The Tampa Bay Buccaneers were able to breath a sigh of relief Monday when MRI results revealed that fullback Mike Alstott’s season is very much alive.

Alstott, who had to be carted into the locker room during the third quarter of Sunday’s game against Chicago after both of his legs were bent awkwardly while being tackled, will miss four weeks with a sprained MCL (medial collateral ligament) in his right knee.

“Four weeks is what our timetable is right now, depending on how it goes,” Bucs head coach Jon Gruden said of Alstott’s injury and road to recovery. “It is a sprained right MCL. Our timetable right now says four weeks.

“I’m very relieved, obviously, that it’s no more serious than that, although a four-week injury is a serious injury for any running back or any professional athlete. But there is some relief in hearing that news.”

This is the second significant injury Alstott has suffered in as many years. Last season, the “A-Train” was derailed by a herniated disc in his neck that required season-ending surgery. Because of the injury, Alstott only played in four games last season.

The MCL injury is one Alstott is all too familiar with. In 2000, he missed three games with a third degree sprain of the MCL in his left knee. Ironically, that injury came against Chicago, the same team Tampa Bay defeated at Raymond James Stadium Sunday, 19-7.

Replacing Alstott, a six-time Pro Bowl selection who has rushed 37 times for 137 yards (3.7 avg.) and one touchdown and caught 18 passes for 97 yards this season, will not be easy. According to Gruden, the Bucs are exploring some different options, which include giving running back Michael Pittman, who’s coming off a 109-yard rushing performance against the Bears. more carries, particularly in goal-line situations, and possibly activating RB Earnest Graham from the practice squad.

“We were going to look at that carefully and make a decision here who the combination of backs will be for the next game and who gives us a chance to win,” said Gruden. “Pittman will get tired. I just told him again this morning; ‘you will get tired in this offense for the rest of this season.’ And we are going to have some needs for some able replacement. Not to be critical of Jamel White, but somebody needs to step up there and assume a lot of responsibility when Michael leaves the game. Especially, with the absence of Mike Alstott, that will present a great challenge for us.”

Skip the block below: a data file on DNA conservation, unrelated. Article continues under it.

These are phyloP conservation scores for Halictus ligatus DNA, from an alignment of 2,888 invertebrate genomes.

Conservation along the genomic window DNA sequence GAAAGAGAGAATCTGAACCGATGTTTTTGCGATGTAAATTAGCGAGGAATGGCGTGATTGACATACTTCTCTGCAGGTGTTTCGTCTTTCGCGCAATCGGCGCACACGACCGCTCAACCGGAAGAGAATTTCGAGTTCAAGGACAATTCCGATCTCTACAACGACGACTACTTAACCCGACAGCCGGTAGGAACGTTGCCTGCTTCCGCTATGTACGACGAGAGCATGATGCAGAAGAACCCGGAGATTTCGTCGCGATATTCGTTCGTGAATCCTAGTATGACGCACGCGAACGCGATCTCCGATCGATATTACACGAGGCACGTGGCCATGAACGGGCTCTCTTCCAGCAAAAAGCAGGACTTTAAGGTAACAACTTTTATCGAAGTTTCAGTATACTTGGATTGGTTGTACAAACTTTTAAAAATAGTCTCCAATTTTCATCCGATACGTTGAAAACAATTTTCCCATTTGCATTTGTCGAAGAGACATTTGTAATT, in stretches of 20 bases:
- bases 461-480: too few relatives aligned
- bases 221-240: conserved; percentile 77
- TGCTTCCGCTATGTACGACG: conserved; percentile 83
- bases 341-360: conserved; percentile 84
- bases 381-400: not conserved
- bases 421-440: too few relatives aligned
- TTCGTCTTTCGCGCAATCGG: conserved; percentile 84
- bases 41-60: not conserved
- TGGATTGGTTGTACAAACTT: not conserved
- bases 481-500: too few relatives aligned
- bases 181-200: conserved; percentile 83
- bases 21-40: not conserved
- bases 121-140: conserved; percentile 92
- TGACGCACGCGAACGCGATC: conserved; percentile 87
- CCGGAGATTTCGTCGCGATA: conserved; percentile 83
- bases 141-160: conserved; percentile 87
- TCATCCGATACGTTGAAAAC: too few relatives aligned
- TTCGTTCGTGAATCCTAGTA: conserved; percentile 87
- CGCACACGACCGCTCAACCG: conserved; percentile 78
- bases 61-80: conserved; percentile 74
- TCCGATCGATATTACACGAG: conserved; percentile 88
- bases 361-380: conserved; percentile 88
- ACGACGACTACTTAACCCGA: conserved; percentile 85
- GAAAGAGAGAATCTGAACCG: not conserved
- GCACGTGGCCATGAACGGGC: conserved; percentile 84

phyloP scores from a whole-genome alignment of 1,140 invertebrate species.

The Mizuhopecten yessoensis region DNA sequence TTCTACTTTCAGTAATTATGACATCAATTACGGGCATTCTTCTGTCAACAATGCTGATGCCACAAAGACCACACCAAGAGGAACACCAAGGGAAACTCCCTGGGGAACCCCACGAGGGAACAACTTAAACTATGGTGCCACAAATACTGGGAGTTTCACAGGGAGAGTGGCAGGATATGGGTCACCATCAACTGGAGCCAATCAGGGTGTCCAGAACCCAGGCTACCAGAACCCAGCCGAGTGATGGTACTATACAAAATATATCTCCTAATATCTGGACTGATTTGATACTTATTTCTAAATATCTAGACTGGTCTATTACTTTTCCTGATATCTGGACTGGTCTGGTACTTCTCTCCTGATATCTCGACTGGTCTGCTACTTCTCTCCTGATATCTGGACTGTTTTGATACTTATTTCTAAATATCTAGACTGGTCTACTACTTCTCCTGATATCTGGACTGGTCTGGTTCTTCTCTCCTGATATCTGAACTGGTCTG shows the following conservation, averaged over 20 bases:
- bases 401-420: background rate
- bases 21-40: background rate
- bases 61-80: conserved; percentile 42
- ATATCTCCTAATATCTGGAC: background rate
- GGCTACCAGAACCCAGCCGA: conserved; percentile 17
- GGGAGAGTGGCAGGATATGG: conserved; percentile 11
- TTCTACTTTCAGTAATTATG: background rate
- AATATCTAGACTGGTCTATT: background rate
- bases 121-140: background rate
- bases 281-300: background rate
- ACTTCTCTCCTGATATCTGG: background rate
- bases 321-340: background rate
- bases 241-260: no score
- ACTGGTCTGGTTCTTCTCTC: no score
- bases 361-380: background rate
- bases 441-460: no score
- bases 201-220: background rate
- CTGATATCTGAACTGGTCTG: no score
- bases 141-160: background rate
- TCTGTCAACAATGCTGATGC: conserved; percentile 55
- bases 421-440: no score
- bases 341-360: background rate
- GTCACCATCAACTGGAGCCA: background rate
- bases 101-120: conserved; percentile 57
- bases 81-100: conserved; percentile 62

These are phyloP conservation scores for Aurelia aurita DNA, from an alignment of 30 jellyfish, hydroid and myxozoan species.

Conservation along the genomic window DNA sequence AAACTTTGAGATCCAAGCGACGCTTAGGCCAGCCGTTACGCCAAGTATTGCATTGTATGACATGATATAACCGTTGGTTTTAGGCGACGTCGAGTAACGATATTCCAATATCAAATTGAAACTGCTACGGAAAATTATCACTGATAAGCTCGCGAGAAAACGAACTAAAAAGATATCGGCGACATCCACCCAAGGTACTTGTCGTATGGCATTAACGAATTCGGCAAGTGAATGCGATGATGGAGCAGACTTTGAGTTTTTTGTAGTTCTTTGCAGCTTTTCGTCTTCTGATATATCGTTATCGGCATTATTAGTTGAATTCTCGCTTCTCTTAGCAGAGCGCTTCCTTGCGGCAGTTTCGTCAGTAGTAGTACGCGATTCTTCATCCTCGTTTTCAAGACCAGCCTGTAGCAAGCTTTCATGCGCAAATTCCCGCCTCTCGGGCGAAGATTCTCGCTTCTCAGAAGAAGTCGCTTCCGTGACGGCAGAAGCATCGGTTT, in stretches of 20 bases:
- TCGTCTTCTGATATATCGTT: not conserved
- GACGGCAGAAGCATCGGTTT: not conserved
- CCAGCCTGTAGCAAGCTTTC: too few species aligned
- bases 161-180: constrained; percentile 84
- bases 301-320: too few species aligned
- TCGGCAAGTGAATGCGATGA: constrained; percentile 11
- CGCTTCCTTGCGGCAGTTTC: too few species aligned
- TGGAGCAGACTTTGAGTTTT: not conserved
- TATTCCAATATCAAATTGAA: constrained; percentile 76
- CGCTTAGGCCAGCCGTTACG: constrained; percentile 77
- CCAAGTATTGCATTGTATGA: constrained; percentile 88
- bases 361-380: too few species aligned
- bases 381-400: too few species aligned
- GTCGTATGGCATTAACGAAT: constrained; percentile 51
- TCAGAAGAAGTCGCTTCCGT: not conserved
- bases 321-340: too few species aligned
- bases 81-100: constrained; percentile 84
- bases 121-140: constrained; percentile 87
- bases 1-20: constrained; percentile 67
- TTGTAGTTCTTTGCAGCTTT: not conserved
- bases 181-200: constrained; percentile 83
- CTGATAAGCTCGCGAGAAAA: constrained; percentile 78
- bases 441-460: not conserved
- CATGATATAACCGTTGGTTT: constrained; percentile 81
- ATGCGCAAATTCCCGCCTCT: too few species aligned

There’s also a chance that fullbacks Greg Comella and Jameel Cook will be active on game days. Through the first seven contests of the 2004 regular season, neither player has been activated for the same game.

“That’s something we’ll work on, obviously, here in the next couple weeks,” said Gruden. “Jameel Cook, obviously Greg Comella, who was unable to play yesterday with a pec strain — their roles could be increased. We might look outside to get a back active, although that will be decided later this week.”

With the Bucs entering their bye week, the “A-Train” might only miss three games and could be back for Tampa Bay’s game against Carolina on November 28.

With Tampa Bay now entering its bye week, Buccaneers head coach Jon Gruden said the team will put the time off to good use. Some of the things Gruden hopes to get accomplished during the bye week include getting some players healthy, working on fundamentals and spending a little extra time preparing for the 2-5 Kansas City Chiefs, who helped the Bucs out Sunday by defeating the first-place Atlanta Falcons, 56-10.

“Well, we obviously have some men we need to get healed,” said Gruden. “We need to get some men rejuvenated physically. At the same time, we’ll use Wednesday and Thursday as bonus days to try to work specifically on certain phases of our football team, as well as preparing our team for Kansas City, who’s coming off a rousing victory, to say the least.”